Second, it works well when clean and it's better than nothing. Unlike dragsters, hot rods and the like, a road race car is eventually going off the track, and this will usually create a huge cloud of dust, so you need something. You don't want to suck in a pebble and stick it in a valve.

I've seen a lot of classic dirt cars with no filters at all - but those engines had single digit MTBF anyway. Most newer ones run filters.

Third, engine life is not dominated by dust as a wear mechanism. On our cars at least, it's ring and bore wear due to piston rock. Other engines its bearing life. We're talking rebuild intervals in the six to 40 hour range. On a street engine that's just a couple weeks use, for a race motor its a season.

Fourth, packaging on a race car is really tight. K&N offer a number of filter designs for hard to fit locations.

None of which have any bearing on RV use.
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Old 01-21-2021, 03:45 PM   #10
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The vehicles you referenced averaged less than 58,000 miles. That's not many on modern gas engines, many won't even need plugs at that mileage.

I wasn't going to bother as you're just looking for controversy, but I broke down and skimmed your PDF. I saw no results of a single engine tear down or oil analysis. Why?

Without real data to back up your opinions that's all they are.
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Old 01-21-2021, 03:59 PM   #11
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Maybe we should never have stopped using the old oil bath air cleaners?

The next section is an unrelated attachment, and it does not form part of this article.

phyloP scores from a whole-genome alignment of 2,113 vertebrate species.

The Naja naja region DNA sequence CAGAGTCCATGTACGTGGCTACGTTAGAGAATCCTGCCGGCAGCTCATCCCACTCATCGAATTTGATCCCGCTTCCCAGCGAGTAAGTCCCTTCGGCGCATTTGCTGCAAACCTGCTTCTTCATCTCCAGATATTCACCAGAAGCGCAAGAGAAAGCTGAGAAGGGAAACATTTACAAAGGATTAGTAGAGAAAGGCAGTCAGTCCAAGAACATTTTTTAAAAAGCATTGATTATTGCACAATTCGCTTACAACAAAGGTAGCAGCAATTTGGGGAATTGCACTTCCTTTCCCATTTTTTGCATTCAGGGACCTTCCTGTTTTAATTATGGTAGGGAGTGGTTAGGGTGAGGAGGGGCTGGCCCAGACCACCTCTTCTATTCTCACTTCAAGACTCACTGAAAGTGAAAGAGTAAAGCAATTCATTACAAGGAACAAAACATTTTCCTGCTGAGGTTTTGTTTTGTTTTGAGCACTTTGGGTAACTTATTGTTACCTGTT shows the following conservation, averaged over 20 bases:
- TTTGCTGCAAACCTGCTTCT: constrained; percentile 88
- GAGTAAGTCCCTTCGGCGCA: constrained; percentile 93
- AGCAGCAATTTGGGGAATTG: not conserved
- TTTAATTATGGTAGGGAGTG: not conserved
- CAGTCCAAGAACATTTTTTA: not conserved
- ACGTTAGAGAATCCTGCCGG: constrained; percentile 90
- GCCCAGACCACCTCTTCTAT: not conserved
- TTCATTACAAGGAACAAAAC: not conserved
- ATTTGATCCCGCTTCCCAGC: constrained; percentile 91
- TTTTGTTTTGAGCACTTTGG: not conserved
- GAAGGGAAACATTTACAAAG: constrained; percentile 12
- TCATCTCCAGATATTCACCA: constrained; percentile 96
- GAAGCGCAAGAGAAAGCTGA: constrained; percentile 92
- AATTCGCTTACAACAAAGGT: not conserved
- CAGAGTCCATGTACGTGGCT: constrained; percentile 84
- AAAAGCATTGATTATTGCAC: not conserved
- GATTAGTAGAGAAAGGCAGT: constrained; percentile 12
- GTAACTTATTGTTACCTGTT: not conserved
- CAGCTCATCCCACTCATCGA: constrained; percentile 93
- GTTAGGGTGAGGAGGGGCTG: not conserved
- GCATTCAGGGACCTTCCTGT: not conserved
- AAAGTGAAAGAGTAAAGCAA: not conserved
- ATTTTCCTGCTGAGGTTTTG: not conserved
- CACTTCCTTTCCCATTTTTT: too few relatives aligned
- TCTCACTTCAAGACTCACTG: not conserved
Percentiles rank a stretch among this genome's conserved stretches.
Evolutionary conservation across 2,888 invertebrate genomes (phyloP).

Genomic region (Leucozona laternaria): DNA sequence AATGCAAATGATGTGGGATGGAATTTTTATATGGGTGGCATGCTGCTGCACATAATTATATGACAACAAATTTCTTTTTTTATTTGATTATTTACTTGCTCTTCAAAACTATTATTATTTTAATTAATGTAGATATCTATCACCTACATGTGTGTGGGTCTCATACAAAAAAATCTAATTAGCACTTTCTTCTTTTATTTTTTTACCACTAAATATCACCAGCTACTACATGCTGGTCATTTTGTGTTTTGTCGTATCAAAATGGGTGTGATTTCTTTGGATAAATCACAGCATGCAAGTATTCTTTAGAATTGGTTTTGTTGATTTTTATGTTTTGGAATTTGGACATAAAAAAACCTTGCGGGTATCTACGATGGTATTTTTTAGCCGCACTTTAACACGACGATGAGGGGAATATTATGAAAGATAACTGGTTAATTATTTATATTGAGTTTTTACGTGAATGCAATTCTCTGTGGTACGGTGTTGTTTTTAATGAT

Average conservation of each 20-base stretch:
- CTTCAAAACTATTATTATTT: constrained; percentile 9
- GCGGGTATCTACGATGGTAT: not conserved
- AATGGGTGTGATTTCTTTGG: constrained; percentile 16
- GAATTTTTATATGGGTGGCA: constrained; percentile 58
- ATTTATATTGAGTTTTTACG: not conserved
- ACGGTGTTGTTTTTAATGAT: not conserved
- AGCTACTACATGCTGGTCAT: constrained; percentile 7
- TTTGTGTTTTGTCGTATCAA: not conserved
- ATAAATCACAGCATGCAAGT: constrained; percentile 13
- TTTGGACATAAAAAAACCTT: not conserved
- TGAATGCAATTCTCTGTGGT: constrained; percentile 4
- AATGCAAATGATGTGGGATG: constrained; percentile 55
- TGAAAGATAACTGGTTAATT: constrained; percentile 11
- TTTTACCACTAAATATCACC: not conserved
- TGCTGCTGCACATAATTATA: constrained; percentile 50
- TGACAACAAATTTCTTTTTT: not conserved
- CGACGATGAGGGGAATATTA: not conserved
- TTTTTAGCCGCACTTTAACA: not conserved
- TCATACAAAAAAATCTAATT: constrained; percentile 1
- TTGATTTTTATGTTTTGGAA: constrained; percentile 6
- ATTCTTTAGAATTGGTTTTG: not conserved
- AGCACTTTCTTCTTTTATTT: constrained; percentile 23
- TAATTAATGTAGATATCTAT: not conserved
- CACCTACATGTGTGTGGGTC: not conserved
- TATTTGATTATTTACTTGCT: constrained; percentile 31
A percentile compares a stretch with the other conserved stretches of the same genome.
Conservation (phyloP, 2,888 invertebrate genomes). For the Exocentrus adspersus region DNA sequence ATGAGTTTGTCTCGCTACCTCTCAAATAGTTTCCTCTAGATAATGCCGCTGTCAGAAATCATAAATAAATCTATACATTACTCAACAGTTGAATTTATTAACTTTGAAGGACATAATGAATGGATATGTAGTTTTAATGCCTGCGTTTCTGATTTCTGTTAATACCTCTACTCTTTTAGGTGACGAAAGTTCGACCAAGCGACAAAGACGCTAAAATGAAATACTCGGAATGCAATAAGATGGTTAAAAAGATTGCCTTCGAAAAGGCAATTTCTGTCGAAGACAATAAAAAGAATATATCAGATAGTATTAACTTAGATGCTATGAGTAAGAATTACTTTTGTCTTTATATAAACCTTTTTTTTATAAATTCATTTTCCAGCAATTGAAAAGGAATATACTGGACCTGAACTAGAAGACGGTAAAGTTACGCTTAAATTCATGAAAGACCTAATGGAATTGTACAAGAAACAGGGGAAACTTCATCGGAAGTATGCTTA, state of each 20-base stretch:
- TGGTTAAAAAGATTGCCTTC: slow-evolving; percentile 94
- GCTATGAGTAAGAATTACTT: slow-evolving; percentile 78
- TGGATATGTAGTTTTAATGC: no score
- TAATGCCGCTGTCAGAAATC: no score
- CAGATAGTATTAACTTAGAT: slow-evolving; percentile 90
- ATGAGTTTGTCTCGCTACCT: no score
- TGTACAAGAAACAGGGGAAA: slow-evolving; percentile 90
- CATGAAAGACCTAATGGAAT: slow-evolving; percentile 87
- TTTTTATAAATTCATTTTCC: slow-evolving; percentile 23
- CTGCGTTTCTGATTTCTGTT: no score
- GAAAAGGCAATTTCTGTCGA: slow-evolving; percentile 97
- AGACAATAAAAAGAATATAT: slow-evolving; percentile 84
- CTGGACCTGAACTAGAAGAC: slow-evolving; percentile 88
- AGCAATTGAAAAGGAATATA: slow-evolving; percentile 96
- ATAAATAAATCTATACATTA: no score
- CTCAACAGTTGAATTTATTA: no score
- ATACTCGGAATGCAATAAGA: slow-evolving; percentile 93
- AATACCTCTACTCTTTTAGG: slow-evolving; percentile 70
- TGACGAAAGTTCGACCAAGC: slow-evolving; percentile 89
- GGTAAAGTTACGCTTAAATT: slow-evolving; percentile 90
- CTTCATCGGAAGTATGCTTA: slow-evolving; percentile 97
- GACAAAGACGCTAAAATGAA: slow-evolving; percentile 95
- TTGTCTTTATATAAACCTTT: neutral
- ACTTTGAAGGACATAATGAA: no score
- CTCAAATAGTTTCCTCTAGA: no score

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Old 01-21-2021, 09:04 PM   #12
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Interesting how people seem to focus on "dust" being only off-road. Heck, I have dust in my living room. If you stand next to about any busy highway where it hasn't rained in a while, you'll likely see little squalls of airborne debris every time a car passes. Some of that is even little particles of rubber from tires. Wet your hand and press it to that highway surface. Inspect your hand. What is all that stuff stuck to it if the freeway is clean? Dust is everywhere a vehicle can go.
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Old 01-21-2021, 09:55 PM   #13
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Thank you, but I think I'll stick to the original recommended filters. Same with the oil filters etc.
Remember the old ads for toilet paper oil filters? I didn't try those either.
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Old 01-21-2021, 10:59 PM   #14
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I got caught in a dust/sand storm in NM a couple years ago and was damn glad that I was not running a K&N air filter. Imagine driving through this for a couple hours.